Pierre Hermé again? Two weeks ago for French Fridays with Dorie, we made an ispahan loaf cake inspired by Pierre Hermé. If you recall how much I enjoyed that cake (not), you can appreciate my trepidation about this week’s recipe. On the other hand, I’m a HUGE fan of slice-and-bake goodies. So, I took on this week’s challenge with an open mind.
You might be thinking, what are olive sablés? Aren’t sablés like shortbread, and isn’t shortbread a cookie? But, olives, they’re salty. Well, yes, that’s all true. The preparation of these sablés was like making icebox cookies with a few exceptions. The butter gets creamed until light and fluffy. In the first twist, a healthy dose of fruity olive oil is added. You also add a grated hard-boiled egg yolk, which is common to Austrian baking; another interesting twist. The other steps are all what you would expect for a cookie: lots of powdered sugar, flour, potato starch (another unusual ingredient) and vanilla. The result so far is a soft and sticky cookie dough.
It’s the final step that moves this treat to the savory camp. Chopped oil-cured olives! This happens to be an ingredient I love. As you know, my husband Howard doesn’t like sweet ingredients in his savory food. Oil-cured olives are my usual substitute for raisins or other dried fruit when the recipe will suffer from a straight-out omission. I use the Pastene brand of oil-cured olives, imported from Morocco. Their fruity flavor and soft, somewhat sticky, texture works every time. These olives worked well in the sablés. They were definitely salty, but fruity too.
The dough is shaped into rolls and chilled overnight. I sliced one roll before dinner and baked them until firm. The olive sablés were a delightful accompaniment to what were to be our pre-dinner nibbles, but ended up just being dinner. We also had an assortment of cheese and this delicious fennel and bean dip.
Two thumbs up (mine and Howard’s) for this one. We had a lengthy discussion about how to describe them. It’s confusing. They aren’t really cookies because they aren’t for dessert, and yet, they aren’t really crackers either. No matter, either way, they are delicious. (I’d love to see the look on someone’s face who didn’t know the secret ingredient. If you didn’t know any better, I think you’d think you were eating a chocolate chip cookie!)
I have two more rolls to bake later. I plan to stash them in the freezer and enjoy them in the coming weeks. To me, that’s the magic of slice-and-bake. The work is already done, and it’s nearly instant gratification when you want to treat yourself to some homemade goodness.
For this recipe you use the yolk of one hard-boiled egg. Dorie says to discard the white, but I hate to waste. What can you do with one hard-boiled egg white? My solution was to hard boil a total of 5 eggs, one for this recipe plus 4 more, and make egg salad, adding one extra white. Egg salad brings back childhood memories for me, so egg salad for lunch this week is an added bonus. Indeed, April is off to a good start!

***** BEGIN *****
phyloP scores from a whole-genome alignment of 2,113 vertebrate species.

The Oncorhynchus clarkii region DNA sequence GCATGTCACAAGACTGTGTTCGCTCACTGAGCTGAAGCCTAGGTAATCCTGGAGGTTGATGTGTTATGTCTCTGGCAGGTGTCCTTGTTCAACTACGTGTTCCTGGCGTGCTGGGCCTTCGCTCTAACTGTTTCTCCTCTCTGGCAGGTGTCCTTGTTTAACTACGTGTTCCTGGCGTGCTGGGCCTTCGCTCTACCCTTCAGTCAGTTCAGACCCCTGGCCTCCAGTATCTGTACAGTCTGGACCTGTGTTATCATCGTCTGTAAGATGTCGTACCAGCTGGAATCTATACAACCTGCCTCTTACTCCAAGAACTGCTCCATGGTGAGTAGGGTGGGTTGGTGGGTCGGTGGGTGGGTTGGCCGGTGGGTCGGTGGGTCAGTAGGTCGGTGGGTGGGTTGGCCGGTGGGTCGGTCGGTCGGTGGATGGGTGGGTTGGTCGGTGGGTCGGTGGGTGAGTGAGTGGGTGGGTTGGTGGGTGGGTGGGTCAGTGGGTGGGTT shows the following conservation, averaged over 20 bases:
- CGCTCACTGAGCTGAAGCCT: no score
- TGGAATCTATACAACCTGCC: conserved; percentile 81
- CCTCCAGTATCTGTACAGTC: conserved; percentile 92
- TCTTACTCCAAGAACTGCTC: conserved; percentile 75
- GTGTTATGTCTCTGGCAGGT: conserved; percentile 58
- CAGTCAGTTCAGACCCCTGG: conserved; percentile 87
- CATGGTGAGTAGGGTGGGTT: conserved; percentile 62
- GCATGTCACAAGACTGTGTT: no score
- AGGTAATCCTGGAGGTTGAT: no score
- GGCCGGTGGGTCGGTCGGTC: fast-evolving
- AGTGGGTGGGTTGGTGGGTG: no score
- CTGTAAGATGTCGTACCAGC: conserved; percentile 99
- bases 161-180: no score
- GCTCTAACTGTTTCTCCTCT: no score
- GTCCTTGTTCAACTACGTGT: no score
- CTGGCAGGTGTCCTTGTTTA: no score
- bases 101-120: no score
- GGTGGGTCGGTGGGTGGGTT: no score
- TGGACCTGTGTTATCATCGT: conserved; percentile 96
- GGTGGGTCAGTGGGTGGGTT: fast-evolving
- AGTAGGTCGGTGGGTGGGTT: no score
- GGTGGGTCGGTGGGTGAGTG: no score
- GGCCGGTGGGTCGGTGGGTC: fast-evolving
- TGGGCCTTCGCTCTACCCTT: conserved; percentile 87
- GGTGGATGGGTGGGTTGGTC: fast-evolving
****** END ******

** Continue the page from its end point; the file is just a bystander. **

If you’d like to try these yourself, you can find the recipe here. And, you can always find it in Dorie Greenspan’s book Around My French Table. To read about my fellow bloggers’ sablés, check out their links here.
This week’s recipe for French Fridays with Dorie was a nice surprise. Cheesy crème brulée is a savory twist the classic. No sugar added, with grated cheese serving as the brulée.
This recipe was very simple to put together. Hot milk and cream is slowly whisked into beaten egg yolks. The custard is poured over tiny chunks of cheese arranged in baking dishes. Dorie recommended Parmesan and Comté (the French version of Gruyère), with cheddar suggested as an acceptable substitute. I used a new blended cheese I’ve been enjoying from Trader Joe’s. It’s a mélange of Cheddar and Gruyère. It hit the spot. It’s great for snacking too!
The custards are baked in a low oven. The recipe’s cooking time didn’t work for me. After 50 minutes at 200F, the custard was still more liquid than set, but I turned the temperature up to 250F, and they were fully cooked in just 10 more minutes. A generous sprinkle of cheese on top and a few minutes under a hot broiler, et voilà, brulée (though I probably should have let them go a couple of minutes longer…)
I used this recipe as an excuse for some new baking dishes. I planned to get a set of what I think of as classic crème brulée dishes, white porcelain, shallower than ramekins, with a fluted edge. The store I went to was out of them, though the guy at the store said he could get them for me “in a few days”. I couldn’t wait, but did find these 3-inch square baking dishes with the right depth. My cheesy crème brulées looked très elegante, and I anticipate using these dishes again and again.
I love anything creamy or cheesy. This appetizer being both, it was no surprise that I enjoyed it. I particularly liked the custard hiding under the layer of melted cheese. Howard liked it too and thought it would be interesting to try for breakfast. I like that idea. There are still a couple left, so I’ll see how I can work it into Saturday or Sunday’s breakfast this weekend.
Cheesy crème brulée with a bowl of soup will also make an excellent lunch on this unexpectedly snowy March day. Today I find it hard to believe that the Vernal Equinox and spring is less than two weeks away.
I couldn’t find this recipe on-line already, and we don’t post the recipes for this group, but you can find it in Dorie Greenspan’s book Around My French Table. To see what my Dorista blogging friends thought of this recipe, check out their posts here.